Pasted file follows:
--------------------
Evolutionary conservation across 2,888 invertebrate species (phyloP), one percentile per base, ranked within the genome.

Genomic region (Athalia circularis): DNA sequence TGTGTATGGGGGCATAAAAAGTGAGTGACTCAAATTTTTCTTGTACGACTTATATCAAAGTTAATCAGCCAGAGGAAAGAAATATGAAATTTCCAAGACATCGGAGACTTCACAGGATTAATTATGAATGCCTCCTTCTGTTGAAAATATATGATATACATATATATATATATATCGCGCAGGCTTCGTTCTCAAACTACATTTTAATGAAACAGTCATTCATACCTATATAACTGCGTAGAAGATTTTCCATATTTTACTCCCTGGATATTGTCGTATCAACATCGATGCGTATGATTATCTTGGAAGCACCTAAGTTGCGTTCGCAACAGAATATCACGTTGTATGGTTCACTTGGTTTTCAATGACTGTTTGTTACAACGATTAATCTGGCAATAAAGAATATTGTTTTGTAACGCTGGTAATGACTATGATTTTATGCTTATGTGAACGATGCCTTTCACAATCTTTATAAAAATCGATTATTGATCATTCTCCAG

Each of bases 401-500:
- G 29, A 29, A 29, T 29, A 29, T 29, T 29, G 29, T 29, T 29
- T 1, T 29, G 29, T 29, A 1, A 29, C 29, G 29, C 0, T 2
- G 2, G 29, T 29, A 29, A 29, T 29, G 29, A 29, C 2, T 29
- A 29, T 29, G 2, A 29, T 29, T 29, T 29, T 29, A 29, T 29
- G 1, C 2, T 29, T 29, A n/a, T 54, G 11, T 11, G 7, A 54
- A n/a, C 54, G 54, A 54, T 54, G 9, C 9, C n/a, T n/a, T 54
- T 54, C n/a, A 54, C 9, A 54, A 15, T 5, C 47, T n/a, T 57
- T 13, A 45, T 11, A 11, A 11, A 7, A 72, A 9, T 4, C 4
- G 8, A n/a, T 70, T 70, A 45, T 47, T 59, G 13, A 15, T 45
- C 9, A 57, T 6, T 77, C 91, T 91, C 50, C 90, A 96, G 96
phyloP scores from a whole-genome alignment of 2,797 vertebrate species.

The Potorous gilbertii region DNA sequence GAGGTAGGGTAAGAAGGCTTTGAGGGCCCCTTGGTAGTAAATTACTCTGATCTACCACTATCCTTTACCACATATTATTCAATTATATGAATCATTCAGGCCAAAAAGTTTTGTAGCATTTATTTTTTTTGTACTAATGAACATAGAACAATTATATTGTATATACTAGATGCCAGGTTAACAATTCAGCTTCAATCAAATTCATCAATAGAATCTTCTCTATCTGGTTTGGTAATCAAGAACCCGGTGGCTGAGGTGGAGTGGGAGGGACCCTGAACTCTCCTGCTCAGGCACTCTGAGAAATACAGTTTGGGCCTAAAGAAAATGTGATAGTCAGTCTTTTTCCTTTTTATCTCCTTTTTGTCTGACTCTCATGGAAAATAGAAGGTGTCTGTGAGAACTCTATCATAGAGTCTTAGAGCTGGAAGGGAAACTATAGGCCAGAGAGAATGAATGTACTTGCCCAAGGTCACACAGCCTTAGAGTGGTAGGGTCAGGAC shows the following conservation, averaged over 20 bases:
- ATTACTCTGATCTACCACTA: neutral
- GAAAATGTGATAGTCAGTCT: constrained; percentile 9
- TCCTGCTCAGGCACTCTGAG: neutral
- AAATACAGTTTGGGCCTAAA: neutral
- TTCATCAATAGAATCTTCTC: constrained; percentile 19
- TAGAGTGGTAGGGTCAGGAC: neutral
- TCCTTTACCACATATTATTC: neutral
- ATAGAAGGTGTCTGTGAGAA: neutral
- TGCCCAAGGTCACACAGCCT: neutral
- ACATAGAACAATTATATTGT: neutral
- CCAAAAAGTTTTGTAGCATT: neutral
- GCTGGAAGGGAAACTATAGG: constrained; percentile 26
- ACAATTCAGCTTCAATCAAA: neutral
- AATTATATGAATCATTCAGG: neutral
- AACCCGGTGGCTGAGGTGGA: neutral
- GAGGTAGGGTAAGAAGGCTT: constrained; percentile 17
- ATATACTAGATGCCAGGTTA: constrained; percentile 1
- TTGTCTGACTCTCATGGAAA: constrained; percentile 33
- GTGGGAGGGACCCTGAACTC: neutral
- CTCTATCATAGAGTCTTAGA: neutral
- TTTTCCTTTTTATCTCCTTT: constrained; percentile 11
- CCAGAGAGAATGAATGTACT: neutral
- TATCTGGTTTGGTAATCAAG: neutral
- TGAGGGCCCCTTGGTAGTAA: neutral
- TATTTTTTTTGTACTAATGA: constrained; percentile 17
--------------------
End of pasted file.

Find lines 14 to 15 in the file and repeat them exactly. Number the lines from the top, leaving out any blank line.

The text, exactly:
phyloP scores from a whole-genome alignment of 2,797 vertebrate species.

The Potorous gilbertii region DNA sequence GAGGTAGGGTAAGAAGGCTTTGAGGGCCCCTTGGTAGTAAATTACTCTGATCTACCACTATCCTTTACCACATATTATTCAATTATATGAATCATTCAGGCCAAAAAGTTTTGTAGCATTTATTTTTTTTGTACTAATGAACATAGAACAATTATATTGTATATACTAGATGCCAGGTTAACAATTCAGCTTCAATCAAATTCATCAATAGAATCTTCTCTATCTGGTTTGGTAATCAAGAACCCGGTGGCTGAGGTGGAGTGGGAGGGACCCTGAACTCTCCTGCTCAGGCACTCTGAGAAATACAGTTTGGGCCTAAAGAAAATGTGATAGTCAGTCTTTTTCCTTTTTATCTCCTTTTTGTCTGACTCTCATGGAAAATAGAAGGTGTCTGTGAGAACTCTATCATAGAGTCTTAGAGCTGGAAGGGAAACTATAGGCCAGAGAGAATGAATGTACTTGCCCAAGGTCACACAGCCTTAGAGTGGTAGGGTCAGGAC shows the following conservation, averaged over 20 bases: